BY REYNOLD RASSÍ -Granma daily staff writer
ON July 15, and for the first time in 40 years, a cooperation agreement was signed by Cuban and U.S. companies for the transfer of biotechnological technology directed at developing vaccines against cancer. The agreement was signed between the CancerVax Corporation and the Center for Molecular Immunology at the International Conference Center in Havana.
Drs. David Hale and AgustínLage sign the agreement on behalf of CancerVax and CIMAB.
President Fidel Castro Ruz attended the signing, as did other leaders of state and government; Dr. David Hale and Hazel Aker, executive director and vice president and attorney for the CancerVax Corporation, respectively, as well as the directors of Cuba’s most important scientific centers and health institutes.
During the event, a video message was shown to participants, sent from Dr. Donald Morton, U.S. professor and outstanding cancer specialist and medical director and chief surgeon at the John Wayne Cancer Institute in Los Angeles, California.
The message, read by Dr. Morton himself, congratulates all those involved in this significant event for their dedication, cooperation, commitment and labor to make the day possible. He commented that the agreement signed is very important to him for many reasons: “I am a cancer surgeon and a survivor of this disease who has spent the last 40 years doing research on the use of the immune system and controlling cancer. I have dedicated my career to leading research on promising technologies, such as therapeutic cancer vaccines and the challenge to try and intimidate it.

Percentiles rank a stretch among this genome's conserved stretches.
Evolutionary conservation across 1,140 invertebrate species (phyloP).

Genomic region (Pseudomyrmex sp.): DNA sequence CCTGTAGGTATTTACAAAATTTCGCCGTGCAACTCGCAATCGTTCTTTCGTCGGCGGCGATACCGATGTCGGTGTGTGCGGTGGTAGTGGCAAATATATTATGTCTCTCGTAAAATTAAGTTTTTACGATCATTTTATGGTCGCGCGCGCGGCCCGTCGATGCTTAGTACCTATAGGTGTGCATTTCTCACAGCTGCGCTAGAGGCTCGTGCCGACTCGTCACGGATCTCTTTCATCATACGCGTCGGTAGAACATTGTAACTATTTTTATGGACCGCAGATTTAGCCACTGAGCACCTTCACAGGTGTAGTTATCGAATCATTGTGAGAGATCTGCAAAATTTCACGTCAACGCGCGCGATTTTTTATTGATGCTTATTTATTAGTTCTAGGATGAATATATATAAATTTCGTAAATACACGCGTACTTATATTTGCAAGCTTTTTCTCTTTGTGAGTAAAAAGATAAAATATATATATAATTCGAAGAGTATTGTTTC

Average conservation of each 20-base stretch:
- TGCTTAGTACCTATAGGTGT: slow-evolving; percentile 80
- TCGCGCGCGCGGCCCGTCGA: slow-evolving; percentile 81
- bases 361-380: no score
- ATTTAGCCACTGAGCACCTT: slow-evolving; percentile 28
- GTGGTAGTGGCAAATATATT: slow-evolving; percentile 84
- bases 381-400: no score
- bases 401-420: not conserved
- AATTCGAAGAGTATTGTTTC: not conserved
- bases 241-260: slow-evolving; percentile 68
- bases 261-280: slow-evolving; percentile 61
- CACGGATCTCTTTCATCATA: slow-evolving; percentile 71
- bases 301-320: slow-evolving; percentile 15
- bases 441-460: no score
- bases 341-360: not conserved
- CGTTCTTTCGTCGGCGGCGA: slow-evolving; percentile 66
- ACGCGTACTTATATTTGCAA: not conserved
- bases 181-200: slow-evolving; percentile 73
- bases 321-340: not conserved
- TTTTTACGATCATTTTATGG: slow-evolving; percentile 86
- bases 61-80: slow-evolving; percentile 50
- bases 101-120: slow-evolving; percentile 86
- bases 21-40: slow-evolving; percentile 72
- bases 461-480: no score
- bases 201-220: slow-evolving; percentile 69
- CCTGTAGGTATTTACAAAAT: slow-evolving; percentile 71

Morton further comments that unfortunately, the incidence of this disease around the world is continuing to grow. The World Health Organization estimates that in the year 2000, more than 10 million persons throughout the world were diagnosed with cancer, and that number will grow to 15 million by the year 2020. He notes that by that time, cancer will have become the most frequent cause of death in the world, because it will have exceeded cardiovascular disease, and he adds that in his opinion, the technologies represented in the signed agreement are potentially useful for the treatment and control of cancer.
“We believe that the candidates for products that you have developed in Cuba represent new approaches. A unique, unprecedented discovery that of the development of vaccines against cancer designed to stimulate the immune system,” Morton says.
“Thank you all for your continuous support for cancer research and each one of you for your personal involvement,” he concluded.
THERE IS NO TRADITION OF SOUTH-TO-NORTH TRANSFER OF TECHNOLOGY
Speaking on behalf of Cuban scientists, Dr. Agustín Lage Dávila, director of the Center for Molecular Immunology, said that dissatisfaction is a scientist’s natural state of being, and it is known that what remains to be done is much more than what we have done so far.
Lage said that it was necessary to recognize that an important point had been reached that had made the signing of the agreement possible. He recounted the history of how scientific work had begun in Cuba to search for anti-cancer vaccines, with the purpose of halting the growth of malignant tumors.
That project received a boost from Fidel Castro’s decision to develop a Center for Molecular Immunology, even in the context of the tremendous economic difficulties that the country was experiencing during the 1990s, he noted.
CancerVax, a company that was already known in Cuba for its work on melanoma vaccines, came into contact with the Center for Molecular Immunology in 2001, and its attention was caught by the first clinical results that our country had at that time for a vaccine for the treatment of advanced lung cancer, Lage explained. He recalled how Dr. Donald Morton visited the country, and that from then on, a process of contact began that took more than three years of negotiations, culminating in the signing of the current agreement.